Bloody Sunday: 1,000 witnesses to be questioned
- 30 January 2014
Detectives investigating the events of Bloody Sunday in Derry are to begin questioning more than 1,000 witnesses.
Thirteen people were shot dead by the British Army on Sunday, 30 January 1972 at a civil rights march in the city.
A 14th man died later from his wounds.
In 2010, the Saville Inquiry into Bloody Sunday was heavily critical of the Army, finding that soldiers fired the first shot without issuing a warning.
The report also found that all of those who were killed were unarmed. Some of them were clearly fleeing or going to the assistance of others who were dying,
As part of the police investigation launched in 2012, detectives want to re-interview former soldiers and civilians who gave evidence to the Saville Inquiry or who may have information about the day.
"It is necessary to re-interview witnesses because police are precluded from using Saville testimony in a criminal investigation," a spokesperson for the PSNI said.
Clear investigative process
A series of notices will be placed in local newspapers and other publications to encourage witnesses to come forward again.
Detective Chief Inspector Ian Harrison who is leading the investigation said: "We now have the additional resources in place and a clear investigative process to follow.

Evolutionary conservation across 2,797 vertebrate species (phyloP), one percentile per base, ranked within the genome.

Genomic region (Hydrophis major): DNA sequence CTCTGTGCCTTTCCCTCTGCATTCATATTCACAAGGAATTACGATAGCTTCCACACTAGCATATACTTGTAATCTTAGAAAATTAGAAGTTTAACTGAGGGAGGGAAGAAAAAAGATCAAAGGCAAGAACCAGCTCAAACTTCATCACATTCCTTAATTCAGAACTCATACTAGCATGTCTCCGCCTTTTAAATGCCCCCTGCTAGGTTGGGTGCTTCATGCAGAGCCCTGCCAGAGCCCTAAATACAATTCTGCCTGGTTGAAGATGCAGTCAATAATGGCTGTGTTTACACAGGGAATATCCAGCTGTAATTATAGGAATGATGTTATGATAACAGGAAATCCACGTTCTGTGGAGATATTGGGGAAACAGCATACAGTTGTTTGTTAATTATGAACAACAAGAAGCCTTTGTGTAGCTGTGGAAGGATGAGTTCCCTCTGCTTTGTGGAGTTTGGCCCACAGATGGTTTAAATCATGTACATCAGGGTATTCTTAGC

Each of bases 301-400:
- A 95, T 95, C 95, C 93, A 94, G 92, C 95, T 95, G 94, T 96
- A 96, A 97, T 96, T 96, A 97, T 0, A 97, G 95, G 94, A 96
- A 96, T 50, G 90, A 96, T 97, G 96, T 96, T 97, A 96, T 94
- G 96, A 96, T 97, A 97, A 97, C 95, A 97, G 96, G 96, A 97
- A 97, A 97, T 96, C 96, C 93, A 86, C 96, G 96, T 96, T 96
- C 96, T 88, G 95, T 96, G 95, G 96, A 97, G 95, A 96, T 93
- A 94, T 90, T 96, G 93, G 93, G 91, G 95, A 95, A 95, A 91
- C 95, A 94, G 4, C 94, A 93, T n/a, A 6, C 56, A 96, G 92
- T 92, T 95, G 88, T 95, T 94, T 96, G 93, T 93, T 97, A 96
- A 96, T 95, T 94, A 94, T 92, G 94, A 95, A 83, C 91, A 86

"For the investigation to be as comprehensive and effective as possible, police are asking for public support in the form of witnesses who gave evidence to the Saville Inquiry to now make statements to detectives.
"Contact has also been made with former military witnesses."
He said that former soldiers who gave evidence were granted anonymity during Saville, unless their names were already in the public domain.
"That ruling does not automatically carry over to the current police investigation. Anonymity will be a matter for a future court to consider," Ch Insp Harrison said.
"Police want to assure all who engage with the investigation team that all matters will be treated in the strictest confidence and the support and welfare of witnesses are important considerations.
"It is our intention to conduct these inquiries as quickly as possible."